Researchers implanted a “stentrode” to record activity in the brains of live sheep without having to cut open their skulls.
DARPA is determined to develop brain-machine interface technology capable of safely and reliably recording enough information from neurons to control “high-performance prosthetic limbs” that will help amputees or people with paralysis regain lost movement. A new implantable device invented by researchers at the University of Melbourne in Australia could be a big step in that direction.
The procedure for implanting the “stentrode,” a stent-like device containing an array of electrodes, builds on established surgical techniques that use blood vessels as portals for accessing different areas of the body. Unlike traditional approaches to putting recording devices in the brain, it doesn’t require opening the skull and bypasses the risks associated with such an invasive procedure.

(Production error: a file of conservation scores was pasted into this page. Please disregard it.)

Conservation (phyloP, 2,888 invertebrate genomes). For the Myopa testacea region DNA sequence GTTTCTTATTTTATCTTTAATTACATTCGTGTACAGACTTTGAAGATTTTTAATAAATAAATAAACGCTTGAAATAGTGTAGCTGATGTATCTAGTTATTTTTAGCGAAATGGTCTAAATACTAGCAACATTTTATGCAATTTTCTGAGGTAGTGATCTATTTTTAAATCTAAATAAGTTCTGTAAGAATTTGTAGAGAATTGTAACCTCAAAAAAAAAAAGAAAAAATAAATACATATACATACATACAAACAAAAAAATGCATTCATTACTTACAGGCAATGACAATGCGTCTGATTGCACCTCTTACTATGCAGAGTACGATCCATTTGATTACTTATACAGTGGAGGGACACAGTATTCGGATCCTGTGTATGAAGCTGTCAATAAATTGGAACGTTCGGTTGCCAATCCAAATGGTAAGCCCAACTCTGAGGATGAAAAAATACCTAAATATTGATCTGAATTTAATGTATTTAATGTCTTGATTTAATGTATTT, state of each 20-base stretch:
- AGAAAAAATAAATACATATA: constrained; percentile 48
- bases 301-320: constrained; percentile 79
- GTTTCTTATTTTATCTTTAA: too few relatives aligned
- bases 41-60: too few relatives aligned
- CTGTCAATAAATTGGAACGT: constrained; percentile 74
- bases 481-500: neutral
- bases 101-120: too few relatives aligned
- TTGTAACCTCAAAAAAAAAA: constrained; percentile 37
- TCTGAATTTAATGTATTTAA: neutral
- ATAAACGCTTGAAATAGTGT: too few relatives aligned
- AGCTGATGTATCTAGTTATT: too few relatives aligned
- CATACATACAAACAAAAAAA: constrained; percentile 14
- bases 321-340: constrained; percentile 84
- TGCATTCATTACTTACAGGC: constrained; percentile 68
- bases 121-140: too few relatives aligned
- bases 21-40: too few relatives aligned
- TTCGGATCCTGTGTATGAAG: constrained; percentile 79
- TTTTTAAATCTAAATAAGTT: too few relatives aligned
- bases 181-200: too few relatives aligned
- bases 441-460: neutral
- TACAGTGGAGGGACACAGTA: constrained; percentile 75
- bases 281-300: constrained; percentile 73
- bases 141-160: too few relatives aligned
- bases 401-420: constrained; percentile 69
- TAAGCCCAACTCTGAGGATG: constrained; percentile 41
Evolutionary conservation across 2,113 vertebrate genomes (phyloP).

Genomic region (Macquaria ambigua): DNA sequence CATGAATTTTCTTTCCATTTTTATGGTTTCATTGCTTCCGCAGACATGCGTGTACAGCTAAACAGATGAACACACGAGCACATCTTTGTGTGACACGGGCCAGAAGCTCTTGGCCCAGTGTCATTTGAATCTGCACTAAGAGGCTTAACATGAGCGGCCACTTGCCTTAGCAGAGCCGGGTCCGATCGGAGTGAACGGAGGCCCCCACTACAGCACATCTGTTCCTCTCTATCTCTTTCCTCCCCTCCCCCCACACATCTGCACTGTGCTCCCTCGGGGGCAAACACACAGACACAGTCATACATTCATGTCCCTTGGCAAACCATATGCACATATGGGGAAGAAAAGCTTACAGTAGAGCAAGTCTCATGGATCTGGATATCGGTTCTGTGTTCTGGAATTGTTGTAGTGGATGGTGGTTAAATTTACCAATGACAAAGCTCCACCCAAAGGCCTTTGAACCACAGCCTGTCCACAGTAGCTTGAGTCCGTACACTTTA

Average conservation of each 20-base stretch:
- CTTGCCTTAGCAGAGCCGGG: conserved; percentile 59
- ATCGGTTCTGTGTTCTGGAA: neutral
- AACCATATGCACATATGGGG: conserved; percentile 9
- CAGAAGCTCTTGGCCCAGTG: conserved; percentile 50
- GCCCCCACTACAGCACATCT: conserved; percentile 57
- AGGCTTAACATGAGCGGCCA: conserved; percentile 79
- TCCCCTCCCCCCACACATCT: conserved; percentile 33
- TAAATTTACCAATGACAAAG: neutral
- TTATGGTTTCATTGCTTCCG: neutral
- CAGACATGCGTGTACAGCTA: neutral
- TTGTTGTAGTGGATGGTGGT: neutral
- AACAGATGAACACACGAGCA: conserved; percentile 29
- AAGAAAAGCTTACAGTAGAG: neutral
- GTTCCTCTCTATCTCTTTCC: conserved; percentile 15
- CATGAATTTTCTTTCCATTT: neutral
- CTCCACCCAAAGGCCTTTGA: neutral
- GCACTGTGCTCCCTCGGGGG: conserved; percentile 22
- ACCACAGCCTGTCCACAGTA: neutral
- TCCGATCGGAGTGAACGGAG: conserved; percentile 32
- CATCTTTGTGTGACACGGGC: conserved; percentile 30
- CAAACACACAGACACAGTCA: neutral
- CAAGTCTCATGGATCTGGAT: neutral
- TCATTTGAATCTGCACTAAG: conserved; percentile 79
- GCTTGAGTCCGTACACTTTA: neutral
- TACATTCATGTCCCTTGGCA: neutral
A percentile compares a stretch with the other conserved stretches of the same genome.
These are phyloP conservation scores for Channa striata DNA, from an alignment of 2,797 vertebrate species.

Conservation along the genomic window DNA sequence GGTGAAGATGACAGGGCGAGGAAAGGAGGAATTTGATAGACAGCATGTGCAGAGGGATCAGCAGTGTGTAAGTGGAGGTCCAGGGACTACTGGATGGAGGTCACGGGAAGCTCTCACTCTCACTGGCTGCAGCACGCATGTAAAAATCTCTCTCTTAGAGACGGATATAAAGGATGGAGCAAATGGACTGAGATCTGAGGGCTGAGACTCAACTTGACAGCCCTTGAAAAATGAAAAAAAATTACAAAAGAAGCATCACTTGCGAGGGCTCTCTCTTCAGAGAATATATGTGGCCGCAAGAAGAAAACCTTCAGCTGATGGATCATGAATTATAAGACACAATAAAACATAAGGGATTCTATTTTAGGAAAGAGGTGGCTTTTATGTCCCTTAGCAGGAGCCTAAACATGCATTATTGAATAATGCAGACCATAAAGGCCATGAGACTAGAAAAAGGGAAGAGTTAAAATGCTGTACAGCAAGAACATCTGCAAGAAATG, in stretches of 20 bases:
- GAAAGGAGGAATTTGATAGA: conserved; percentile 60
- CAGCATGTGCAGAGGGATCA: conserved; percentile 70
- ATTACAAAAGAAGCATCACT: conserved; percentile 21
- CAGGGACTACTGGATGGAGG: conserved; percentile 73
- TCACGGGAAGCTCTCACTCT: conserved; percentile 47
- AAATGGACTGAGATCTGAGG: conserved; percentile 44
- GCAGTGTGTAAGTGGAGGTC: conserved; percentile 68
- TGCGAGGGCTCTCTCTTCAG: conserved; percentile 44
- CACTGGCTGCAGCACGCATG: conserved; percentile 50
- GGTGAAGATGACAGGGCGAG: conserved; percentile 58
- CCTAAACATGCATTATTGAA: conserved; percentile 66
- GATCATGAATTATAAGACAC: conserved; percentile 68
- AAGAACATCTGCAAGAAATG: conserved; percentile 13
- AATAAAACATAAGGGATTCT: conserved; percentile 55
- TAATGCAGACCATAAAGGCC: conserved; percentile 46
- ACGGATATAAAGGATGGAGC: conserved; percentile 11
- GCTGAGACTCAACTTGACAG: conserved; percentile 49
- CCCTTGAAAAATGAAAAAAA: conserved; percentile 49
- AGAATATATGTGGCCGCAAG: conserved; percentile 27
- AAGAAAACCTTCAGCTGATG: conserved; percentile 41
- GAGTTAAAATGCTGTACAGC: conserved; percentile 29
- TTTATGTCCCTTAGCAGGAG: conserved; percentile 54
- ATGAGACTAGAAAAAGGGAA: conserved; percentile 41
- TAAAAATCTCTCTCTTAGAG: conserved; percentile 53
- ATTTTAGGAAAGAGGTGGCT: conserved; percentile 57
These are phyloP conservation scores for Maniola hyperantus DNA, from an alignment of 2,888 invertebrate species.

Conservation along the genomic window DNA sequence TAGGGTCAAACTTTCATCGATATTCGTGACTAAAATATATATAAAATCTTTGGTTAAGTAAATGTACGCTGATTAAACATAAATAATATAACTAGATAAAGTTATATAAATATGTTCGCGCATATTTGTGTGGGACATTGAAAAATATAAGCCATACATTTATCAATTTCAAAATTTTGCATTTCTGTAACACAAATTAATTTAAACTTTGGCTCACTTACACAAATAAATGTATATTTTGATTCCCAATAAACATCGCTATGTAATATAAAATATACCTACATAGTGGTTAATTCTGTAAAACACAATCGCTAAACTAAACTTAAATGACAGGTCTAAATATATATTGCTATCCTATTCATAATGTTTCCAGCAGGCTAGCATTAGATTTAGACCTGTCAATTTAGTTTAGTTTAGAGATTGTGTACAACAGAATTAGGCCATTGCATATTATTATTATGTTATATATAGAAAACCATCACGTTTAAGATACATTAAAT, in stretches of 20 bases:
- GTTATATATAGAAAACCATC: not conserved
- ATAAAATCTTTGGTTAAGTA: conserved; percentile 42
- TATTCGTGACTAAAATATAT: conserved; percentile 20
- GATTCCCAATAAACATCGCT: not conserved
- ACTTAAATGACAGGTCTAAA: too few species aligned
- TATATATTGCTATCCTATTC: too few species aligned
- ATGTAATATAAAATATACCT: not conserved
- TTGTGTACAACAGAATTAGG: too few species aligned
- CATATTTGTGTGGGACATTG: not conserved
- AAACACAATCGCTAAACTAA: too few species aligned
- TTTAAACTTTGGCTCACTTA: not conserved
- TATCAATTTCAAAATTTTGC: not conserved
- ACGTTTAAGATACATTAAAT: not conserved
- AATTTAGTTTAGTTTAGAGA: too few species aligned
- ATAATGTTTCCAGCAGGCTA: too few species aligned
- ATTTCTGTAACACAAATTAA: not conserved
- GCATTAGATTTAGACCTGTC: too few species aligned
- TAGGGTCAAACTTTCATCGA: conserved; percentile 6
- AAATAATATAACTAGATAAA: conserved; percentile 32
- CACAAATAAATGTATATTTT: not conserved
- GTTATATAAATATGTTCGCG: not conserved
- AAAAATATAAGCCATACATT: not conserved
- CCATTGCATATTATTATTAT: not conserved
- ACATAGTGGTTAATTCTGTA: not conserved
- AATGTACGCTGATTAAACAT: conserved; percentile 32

Instead, the device, the size of a paper clip, is delivered via a catheter inserted into a blood vessel in the neck. In a proof-of-concept demonstration in sheep, the researchers gathered “high-fidelity” measurements from the region of the brain that controls voluntary movement. They were able to record from freely moving sheep for up to 190 days.
Clearly it’s a cool idea, but it’s too early to tell if it is better than other, less-invasive approaches to delivering electrode arrays to the brain, or whether it will work in people. The researchers are planning to begin a human clinical trial next year at a hospital in Melbourne.